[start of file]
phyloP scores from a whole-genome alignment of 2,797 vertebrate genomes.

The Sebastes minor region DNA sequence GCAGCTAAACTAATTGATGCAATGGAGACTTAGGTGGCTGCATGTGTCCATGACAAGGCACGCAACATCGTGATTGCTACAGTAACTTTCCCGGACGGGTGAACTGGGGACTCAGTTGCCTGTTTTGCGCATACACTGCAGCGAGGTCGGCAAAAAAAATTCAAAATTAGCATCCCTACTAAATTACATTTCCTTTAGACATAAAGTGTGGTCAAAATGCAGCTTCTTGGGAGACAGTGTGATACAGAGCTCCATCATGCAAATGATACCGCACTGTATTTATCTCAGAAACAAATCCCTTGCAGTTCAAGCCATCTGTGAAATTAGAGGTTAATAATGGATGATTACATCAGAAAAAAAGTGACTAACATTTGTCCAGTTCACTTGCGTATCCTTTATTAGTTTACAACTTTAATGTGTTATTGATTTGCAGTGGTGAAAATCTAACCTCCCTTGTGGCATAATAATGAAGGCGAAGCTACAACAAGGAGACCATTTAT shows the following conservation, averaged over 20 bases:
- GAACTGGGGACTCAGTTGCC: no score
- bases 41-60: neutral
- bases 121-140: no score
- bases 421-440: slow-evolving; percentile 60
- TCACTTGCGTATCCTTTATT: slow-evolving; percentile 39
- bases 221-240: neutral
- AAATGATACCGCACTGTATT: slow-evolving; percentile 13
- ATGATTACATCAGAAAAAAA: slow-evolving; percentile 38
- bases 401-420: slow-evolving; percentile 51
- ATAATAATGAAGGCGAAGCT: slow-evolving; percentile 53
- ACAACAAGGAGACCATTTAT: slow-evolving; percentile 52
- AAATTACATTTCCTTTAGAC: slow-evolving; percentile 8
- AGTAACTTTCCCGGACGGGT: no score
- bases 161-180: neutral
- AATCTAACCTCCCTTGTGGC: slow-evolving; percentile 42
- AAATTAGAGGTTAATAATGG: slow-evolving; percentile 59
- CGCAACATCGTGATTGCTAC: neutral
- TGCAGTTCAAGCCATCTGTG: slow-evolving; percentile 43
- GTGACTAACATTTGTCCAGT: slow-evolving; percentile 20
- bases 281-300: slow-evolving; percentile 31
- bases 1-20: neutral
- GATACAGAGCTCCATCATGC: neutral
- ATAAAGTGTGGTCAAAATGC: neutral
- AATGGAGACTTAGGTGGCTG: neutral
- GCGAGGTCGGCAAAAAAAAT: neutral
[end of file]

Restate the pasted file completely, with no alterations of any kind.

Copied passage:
phyloP scores from a whole-genome alignment of 2,797 vertebrate genomes.

The Sebastes minor region DNA sequence GCAGCTAAACTAATTGATGCAATGGAGACTTAGGTGGCTGCATGTGTCCATGACAAGGCACGCAACATCGTGATTGCTACAGTAACTTTCCCGGACGGGTGAACTGGGGACTCAGTTGCCTGTTTTGCGCATACACTGCAGCGAGGTCGGCAAAAAAAATTCAAAATTAGCATCCCTACTAAATTACATTTCCTTTAGACATAAAGTGTGGTCAAAATGCAGCTTCTTGGGAGACAGTGTGATACAGAGCTCCATCATGCAAATGATACCGCACTGTATTTATCTCAGAAACAAATCCCTTGCAGTTCAAGCCATCTGTGAAATTAGAGGTTAATAATGGATGATTACATCAGAAAAAAAGTGACTAACATTTGTCCAGTTCACTTGCGTATCCTTTATTAGTTTACAACTTTAATGTGTTATTGATTTGCAGTGGTGAAAATCTAACCTCCCTTGTGGCATAATAATGAAGGCGAAGCTACAACAAGGAGACCATTTAT shows the following conservation, averaged over 20 bases:
- GAACTGGGGACTCAGTTGCC: no score
- bases 41-60: neutral
- bases 121-140: no score
- bases 421-440: slow-evolving; percentile 60
- TCACTTGCGTATCCTTTATT: slow-evolving; percentile 39
- bases 221-240: neutral
- AAATGATACCGCACTGTATT: slow-evolving; percentile 13
- ATGATTACATCAGAAAAAAA: slow-evolving; percentile 38
- bases 401-420: slow-evolving; percentile 51
- ATAATAATGAAGGCGAAGCT: slow-evolving; percentile 53
- ACAACAAGGAGACCATTTAT: slow-evolving; percentile 52
- AAATTACATTTCCTTTAGAC: slow-evolving; percentile 8
- AGTAACTTTCCCGGACGGGT: no score
- bases 161-180: neutral
- AATCTAACCTCCCTTGTGGC: slow-evolving; percentile 42
- AAATTAGAGGTTAATAATGG: slow-evolving; percentile 59
- CGCAACATCGTGATTGCTAC: neutral
- TGCAGTTCAAGCCATCTGTG: slow-evolving; percentile 43
- GTGACTAACATTTGTCCAGT: slow-evolving; percentile 20
- bases 281-300: slow-evolving; percentile 31
- bases 1-20: neutral
- GATACAGAGCTCCATCATGC: neutral
- ATAAAGTGTGGTCAAAATGC: neutral
- AATGGAGACTTAGGTGGCTG: neutral
- GCGAGGTCGGCAAAAAAAAT: neutral